Tuesday, August 04, 2009

Dry Mouth

Good morning, Ellie

An observation: I woke up in the middle of the night with a dry mouth and decided to get up and get some
Zellies. I put two in my mouth, went back to bed, and almost an hour later they still hadn't completely dissolved. Is this typical or does it mean that my mouth was extremely dry? I wear a night guard for bruxism, but sleep with my mouth closed.

There's no harm in going back to bed with
Zellies in your mouth, right? There's no way that that kind of "long term" exposure can cause any problems, is there? (I would never go to sleep with any food or drink residue other than water in my mouth because I know that that can wreak havoc with your oral health.)

Can this p.m. dry mouth that I apparently have be the cause of my jaw bone loss and receding gums? My mouth is very clean: excellent home care, no debris at dental cleanings, no inflammation, etc. During the day I have been noticing that my mouth feels dry as well (I'm guessing that it's due to hormonal changes, as I'm almost fifty.) I eat
Zellies all the time and have also started to sip water with xylitol dissolved in it throughout the day. Part of me worries that it's like sipping sugar water all day, even though intellectually I know that xylitol doesn't have the same effect on your mouth as sugar.

I keep searching for answers. I've been following your
Complete Mouth Care System since June 1 (just at night for starters; my dentist has strong concerns about Listerine eroding soft tissue in some people, therefore my hesitation.) I dilute the Listerine 50:50 with water and swish for 30 seconds. Am I deriving any benefit from the Listerine by doing this?

I appreciate your generosity in answering my many questions!

Thank you very much, again!


-LH


Hi LH,

You sound as if you have an extremely dry mouth which Zellies will certainly help. Zellies are made from 100 percent xylitol and protect teeth In fact, xylitol is so protective of teeth, one company now makes an adhesive, slow dissolving tablet called XyliMelt (it is like a bigger Zellies tablet) for special needs patients to stick on their teeth so that the xylitol will slowly dissolve and stay in the mouth for as long as possible. Dissolving xylitol in water to sip during the day and night is a great idea. The benefits of xylitol are enhanced the more often you have some nibbling xylitol/Zellies is the perfect way to enjoy oral health!

Loss of gums and bone loss can be stopped. I don't know what you are using to clean your teeth but I would be very careful NEVER to use baking soda in your mouth. Baking soda can often cause horrible gum recession.Also, I would suggest my Complete Mouth Care System since it will get rid of gum problems and protect teeth so I am glad you started using it. If you are following the instructions you rinse the Listerine off your teeth with the ACT. I would never suggest the use of Listerine unless it is to be washed off your teeth with ACT rinse. Most dentists are new to the idea of using multiple rinses in such a system of care. It is OK to dilute the Listerine if you want to just make sure to rinse with ACT after. Do you use Closys? Closys will really help to protect your teeth before brushing and improve your gum condition. Make sure you use only Crest Original Toothpaste many other pastes are too abrasive for your gum health.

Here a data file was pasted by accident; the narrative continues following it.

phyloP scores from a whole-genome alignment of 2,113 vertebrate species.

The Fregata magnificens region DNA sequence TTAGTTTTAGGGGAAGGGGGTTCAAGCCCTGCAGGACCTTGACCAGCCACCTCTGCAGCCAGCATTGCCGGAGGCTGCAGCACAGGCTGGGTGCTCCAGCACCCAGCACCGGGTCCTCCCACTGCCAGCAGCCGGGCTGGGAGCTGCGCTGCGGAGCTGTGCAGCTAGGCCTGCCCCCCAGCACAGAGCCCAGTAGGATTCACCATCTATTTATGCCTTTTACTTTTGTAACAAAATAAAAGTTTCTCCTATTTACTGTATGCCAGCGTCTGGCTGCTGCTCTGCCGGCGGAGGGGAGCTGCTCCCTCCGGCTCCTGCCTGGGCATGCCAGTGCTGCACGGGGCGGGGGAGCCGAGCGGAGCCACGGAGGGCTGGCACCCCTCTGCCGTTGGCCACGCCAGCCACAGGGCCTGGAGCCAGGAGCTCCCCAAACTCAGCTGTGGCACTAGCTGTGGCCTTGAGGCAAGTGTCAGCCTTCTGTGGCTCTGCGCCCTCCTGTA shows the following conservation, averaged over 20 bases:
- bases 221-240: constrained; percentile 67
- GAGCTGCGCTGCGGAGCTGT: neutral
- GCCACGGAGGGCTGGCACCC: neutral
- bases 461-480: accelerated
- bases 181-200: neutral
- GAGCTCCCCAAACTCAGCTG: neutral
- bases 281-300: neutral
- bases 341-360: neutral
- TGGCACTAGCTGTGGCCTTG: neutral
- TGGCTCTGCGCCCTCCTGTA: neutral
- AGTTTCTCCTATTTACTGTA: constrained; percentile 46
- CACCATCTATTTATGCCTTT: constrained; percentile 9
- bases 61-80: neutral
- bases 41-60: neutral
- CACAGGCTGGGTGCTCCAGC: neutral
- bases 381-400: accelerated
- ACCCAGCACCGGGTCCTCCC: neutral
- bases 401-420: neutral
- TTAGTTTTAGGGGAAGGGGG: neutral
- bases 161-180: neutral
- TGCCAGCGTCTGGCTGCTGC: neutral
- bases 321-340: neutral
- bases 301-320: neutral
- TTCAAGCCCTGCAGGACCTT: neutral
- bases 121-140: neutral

Hope this answers your questions,

Ellie
26 Corporate Woods
Rochester, NY 14623

2 comments:

Anonymous said...

Xylimelt mentioned some bacteria may become resistant to xylitol. I have such hopes for your system but have you heard of this happening? Just wondering. Thanks for your time.
R

Dr. Ellie said...

No there is no development of "resistance" - research in counties that have used xylitol for decades, shows this does not happen with xylitol.

However - research shows that bacteria DO learn how to adapt to SORBITOL.

Perhaps this is where the confusion exists!!

Strep mutans quickly adapt to sorbitol - by your third piece of gum - and they learn to use sorbitol to grow and multiply.
People who eat sorbitol-containing gum, despite the fact it is sugarless, often have gum disease and acid reflux symptoms in addition.

I would like to mention that artificial sweeteners, especially sorbitol have also been shown TO BLOCK the benefits of xylitol.
(It is therefore incredible that the ADA endorsed chewing gum which is a mix of sorbitol and xylitol. This has been heavily promoted to dentistry.
No wonder many dentists think xylitol is not worth using - but they are not recommending 100 PERCENT xylitol products.)

Be informed and beware of sorbitol!!!
Young mothers - watch out that for kiddie toothpaste - many sugar fee products are "sweetened" with sorbitol!!!

Maybe what they meant was that if you continue to use xylitol, a new kind of bacteria will take over from the harmful kind that will disappear.
This new replacement kind of bacteria does not produce acids and does not form sticky plaque.
This is healthy bacteria that will cover your teeth and protect them from damage when you eat or drink.
What happens in scientific terms is that you "develop a healthy oral ecology".

One reason I do not recommend baking soda, is that it wipes out, not only bad bacteria but also healthy good ones.
You cannot "clean" away all bacteria for health - you need to work to have healthy ones.
This is the same for your gut, skin and eyes etc....which is why people are learning about the benefits of Probiotics.
As someone once corrected me: xylitol is not a probiotic but could be classified as a Pre-biotic. It removes the kind of bacteria you DON'T want and allows the good kind to take over. This is why taking probiotics and xylitol at the same time works very well!


Hope this helps to explain the confusion!
Ellie

www.zellies.com
26 Corporate Woods
Rochester, NY 14623
(585) 272-1270

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